French-Chilean rapper Ana Tijoux is absolutely mesmerizing, even if you don't speak Spanish like some English Majors. Thank the Librarian and her super-search skills for finding the translation below.

My sense of humor really is this nerdy.

My friend Mausers(1) made this for me. This was part of my 'summary and modernization of Beowulf, in an attempt to interest the morons in my class in the material' which I did last semester.

Nerds of a certain type will understand.

Tuesday, February 15, 2011

This is the future, maaaan.

I have musical crush on Bollywood. Not many people know that. Now you do.

Here is a fantastic example of the things happening to the genre these days, from superstar composer A.R. Rahman, who did the Slumdog Millionaire soundtrack.

Something I should analyze more closely... the fact that I like myself better running than I do when I'm sitting still.

I mean, it's not that I *dislike* myself at any given moment. I just like the way I feel, as a whole community of atoms and DNA and body parts and grey matter, when all of us are concentrated on running. Running is a total body experience and there aren't many things that are like for me. It may come as a shock to you, but I tend to be a little ADD. Multi-tasking, they call it these days.

Like, I'm writing this, and listening to songs to figure out what to post to here today, and watching the clock because I have to leave here at about 4:30 to run 4 miles and be at The Librarian's house in time to catch a ride to track.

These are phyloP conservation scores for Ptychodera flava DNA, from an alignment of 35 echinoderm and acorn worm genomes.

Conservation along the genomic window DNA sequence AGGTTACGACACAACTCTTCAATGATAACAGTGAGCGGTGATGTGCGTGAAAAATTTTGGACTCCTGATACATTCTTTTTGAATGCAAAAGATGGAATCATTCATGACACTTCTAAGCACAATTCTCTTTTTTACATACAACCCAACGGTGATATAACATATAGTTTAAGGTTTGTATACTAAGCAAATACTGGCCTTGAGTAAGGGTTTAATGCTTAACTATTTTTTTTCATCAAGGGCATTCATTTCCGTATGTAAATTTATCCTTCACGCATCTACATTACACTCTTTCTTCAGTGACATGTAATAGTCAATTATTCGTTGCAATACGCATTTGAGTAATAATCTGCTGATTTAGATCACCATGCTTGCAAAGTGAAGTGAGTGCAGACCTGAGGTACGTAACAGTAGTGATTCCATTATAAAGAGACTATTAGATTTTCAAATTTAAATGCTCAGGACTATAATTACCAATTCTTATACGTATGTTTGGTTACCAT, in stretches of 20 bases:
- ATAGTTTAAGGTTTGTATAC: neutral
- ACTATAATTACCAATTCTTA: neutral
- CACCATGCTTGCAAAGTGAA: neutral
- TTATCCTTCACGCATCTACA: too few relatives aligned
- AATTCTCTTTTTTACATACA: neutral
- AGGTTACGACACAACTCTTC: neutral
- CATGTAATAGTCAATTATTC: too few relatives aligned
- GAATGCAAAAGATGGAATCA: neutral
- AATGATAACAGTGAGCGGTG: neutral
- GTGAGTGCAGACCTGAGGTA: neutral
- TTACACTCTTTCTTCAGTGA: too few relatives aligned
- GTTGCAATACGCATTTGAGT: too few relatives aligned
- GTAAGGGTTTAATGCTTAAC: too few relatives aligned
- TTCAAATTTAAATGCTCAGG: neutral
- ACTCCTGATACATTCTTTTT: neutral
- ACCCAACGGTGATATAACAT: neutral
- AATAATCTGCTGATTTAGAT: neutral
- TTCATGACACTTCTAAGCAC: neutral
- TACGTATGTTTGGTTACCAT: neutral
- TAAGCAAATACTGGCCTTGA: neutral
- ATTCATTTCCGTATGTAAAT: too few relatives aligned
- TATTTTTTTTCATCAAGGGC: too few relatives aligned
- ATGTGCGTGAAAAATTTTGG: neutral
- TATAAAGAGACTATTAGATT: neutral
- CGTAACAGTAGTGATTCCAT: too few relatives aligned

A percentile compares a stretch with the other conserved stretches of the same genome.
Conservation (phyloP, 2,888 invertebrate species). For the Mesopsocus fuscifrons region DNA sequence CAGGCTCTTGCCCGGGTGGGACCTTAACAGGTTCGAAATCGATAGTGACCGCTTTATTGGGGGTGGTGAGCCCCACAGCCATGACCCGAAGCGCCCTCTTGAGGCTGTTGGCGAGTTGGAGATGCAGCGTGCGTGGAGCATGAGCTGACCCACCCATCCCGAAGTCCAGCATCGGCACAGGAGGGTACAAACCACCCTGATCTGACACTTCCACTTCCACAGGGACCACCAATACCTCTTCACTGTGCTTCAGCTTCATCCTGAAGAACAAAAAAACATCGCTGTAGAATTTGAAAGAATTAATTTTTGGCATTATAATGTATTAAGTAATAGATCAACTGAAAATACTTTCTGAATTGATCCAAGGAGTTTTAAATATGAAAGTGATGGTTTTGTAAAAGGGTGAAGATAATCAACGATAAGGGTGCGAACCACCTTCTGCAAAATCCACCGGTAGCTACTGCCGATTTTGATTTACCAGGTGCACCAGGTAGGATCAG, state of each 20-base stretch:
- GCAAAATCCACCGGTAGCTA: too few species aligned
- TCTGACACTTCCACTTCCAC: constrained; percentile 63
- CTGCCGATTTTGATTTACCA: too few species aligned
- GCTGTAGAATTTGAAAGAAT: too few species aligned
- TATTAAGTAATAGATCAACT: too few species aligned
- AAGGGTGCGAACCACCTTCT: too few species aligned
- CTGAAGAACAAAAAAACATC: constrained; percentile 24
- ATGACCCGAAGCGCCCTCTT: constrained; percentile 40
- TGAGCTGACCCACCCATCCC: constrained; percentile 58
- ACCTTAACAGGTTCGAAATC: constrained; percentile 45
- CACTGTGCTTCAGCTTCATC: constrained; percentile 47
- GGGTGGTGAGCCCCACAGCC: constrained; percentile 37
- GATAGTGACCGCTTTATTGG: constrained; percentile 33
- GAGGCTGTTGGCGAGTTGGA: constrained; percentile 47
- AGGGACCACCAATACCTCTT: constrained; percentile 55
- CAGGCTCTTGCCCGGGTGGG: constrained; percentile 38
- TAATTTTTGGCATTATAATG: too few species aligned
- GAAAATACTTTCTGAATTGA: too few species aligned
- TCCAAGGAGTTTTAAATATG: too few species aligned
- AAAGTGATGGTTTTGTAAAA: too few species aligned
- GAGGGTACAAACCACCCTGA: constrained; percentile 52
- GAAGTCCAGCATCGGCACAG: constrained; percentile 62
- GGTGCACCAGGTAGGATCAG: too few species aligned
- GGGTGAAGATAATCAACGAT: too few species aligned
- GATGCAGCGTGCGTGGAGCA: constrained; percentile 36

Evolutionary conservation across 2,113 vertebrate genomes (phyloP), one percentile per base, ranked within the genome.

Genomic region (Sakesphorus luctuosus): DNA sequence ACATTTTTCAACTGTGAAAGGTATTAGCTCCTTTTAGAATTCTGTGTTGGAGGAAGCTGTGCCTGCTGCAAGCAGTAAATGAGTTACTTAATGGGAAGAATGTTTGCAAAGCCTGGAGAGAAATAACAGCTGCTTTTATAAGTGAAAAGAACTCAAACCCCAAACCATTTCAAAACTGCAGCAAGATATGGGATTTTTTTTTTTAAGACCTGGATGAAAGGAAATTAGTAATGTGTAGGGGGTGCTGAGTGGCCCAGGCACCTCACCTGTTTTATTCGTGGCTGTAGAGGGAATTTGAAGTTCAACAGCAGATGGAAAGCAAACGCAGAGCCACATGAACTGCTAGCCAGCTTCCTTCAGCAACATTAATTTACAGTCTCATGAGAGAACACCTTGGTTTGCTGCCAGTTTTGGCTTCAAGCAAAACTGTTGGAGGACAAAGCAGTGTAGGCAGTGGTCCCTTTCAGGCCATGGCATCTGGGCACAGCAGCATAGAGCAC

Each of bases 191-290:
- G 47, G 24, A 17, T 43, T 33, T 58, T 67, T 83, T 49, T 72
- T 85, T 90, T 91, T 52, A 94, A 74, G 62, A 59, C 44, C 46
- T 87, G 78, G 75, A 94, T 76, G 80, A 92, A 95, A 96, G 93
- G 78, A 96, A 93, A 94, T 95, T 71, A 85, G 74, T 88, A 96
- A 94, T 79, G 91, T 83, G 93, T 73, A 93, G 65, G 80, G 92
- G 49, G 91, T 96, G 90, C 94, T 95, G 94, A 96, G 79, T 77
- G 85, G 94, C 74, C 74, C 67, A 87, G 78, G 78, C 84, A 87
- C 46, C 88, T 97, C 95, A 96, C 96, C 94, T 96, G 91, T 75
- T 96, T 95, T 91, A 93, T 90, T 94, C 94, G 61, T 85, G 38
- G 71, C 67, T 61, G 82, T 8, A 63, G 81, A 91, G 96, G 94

I'm not gonna be doing a track workout today, but I want to hang out with my running friends, who are doing track, so I'm running 4 miles before and I'll just tool around the track for at least 3 miles and then go to dinner with everybody. I'm holding myself back from speed work until I'm more used to skating. I don't think my legs can get used to both at once, as my knee injury can attest.

I don't understand what Glee's producers think Lady Antebellum's "Need You Now" is about, but I'm pretty sure this is like in my Chaucer class, when I'm sitting there holding my breath trying not to blurt out, "SEX! Chaucer is talking about SEX!" and the Professor is like, "God, someone please say 'sex' so I don't have to," and everyone else in the class is like, "Um... the birds are chirping?"

Oh, good. Time to run!

Monday, February 14, 2011

Now every February...

That is all.

Cereal is awesome.

  • Most credit the idea of ready-to-eat breakfast cereal to Doctor John Harvey Kellogg, who fed baked wheat flakes to the inmates of his sanitarium in 1877 after accidentally letting a batch of wheat cereal soak too long and grow stale, but it was his brother, Will Keith Kellogg, who replicated the process with corn flour and marketed the process. The first Kellogg's Corn Flakes were sold in 1907.
  • The first boxed cereal was called Wheatena, sold in 1879. You can still buy it today.
  • Another first still available is Kix - Kid tested, Mother approved - which was the first puffed cereal.
  • The low point of cereal was in 1953, with the sale of Sugar Smacks, which were 56% sugar by volume.